Business, Economics and Jobs

US stocks: Dow Jones closes in the red after former Greek PM rattles nerves


A trader works on the floor of the New York Stock Exchange on May 8, 2012 in New York City.


Justin Sullivan

US stocks fell sharply in the last 30 minutes of trading today after Greece’s former prime minister Lucas Papademos warned the country’s exit from the euro was still a possibility.

According to MarketWatch, shares had been higher for most of the session and looked set to finish in positive territory for the second day in a row after strong existing home sales data boosted investors’ appetite for risk.

But Papademos rattled investors after he told Dow Jones Newswires that the “risk of Greece leaving the euro is real” and would have a “profound” impact on the euro zone.

His remarks were published ahead of Wednesday’s meeting of European leaders in Brussels where they will discuss ways to prevent the euro zone crisis from spiraling out of control, according to the Associated Press.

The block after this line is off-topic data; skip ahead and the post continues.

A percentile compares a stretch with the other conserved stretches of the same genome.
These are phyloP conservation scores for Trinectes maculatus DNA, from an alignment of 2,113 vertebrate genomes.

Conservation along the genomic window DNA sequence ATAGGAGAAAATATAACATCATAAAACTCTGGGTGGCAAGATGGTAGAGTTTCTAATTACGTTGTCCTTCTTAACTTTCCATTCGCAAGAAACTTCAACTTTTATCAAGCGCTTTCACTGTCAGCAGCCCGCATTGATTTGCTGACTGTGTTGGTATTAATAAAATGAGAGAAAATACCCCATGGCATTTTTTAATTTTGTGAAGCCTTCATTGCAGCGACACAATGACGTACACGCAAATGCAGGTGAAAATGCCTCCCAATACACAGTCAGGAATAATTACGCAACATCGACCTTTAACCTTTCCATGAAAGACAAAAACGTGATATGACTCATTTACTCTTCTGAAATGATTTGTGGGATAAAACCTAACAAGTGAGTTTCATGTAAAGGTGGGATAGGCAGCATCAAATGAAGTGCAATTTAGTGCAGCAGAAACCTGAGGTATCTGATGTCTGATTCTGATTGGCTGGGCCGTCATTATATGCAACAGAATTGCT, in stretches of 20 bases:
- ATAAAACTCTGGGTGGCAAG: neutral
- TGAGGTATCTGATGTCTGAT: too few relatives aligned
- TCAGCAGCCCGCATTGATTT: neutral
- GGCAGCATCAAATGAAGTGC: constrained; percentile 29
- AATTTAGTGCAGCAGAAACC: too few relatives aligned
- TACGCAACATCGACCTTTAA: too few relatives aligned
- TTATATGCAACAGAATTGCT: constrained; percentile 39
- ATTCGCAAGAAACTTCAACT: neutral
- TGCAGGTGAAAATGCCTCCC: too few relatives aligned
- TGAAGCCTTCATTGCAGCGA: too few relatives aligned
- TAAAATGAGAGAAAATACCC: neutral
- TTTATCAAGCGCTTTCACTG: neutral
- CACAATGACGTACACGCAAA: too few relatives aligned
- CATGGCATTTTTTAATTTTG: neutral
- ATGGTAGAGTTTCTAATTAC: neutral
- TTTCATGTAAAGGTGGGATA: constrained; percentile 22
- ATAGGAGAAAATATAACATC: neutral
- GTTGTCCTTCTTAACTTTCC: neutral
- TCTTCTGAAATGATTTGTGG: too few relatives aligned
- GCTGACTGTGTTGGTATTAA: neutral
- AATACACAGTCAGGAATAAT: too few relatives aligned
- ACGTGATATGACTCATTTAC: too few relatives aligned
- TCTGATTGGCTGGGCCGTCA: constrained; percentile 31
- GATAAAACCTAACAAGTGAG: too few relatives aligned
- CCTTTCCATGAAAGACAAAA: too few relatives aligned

The Dow Jones Industrial Average closed down 1.67 points, or 0.01 percent, to 12,502.81, Forbes reported.


The index has finished in the red for 11 of the past 12 sessions.

The Standard & Poor's 500 Index closed up just 0.64 of a point, or 0.05 percent, to 1,316.63. The Nasdaq Composite Index dropped 8.13 points, or 0.29 percent, to close at 2,839.08.

Facebook dragged the tech-heavy Nasdaq lower, falling another 8.9 percent to $31 after Reuters reported that Morgan Stanley, the lead underwriter of the social networking site’s historic initial public offering last Friday, cut revenue forecasts for the company just before it listed.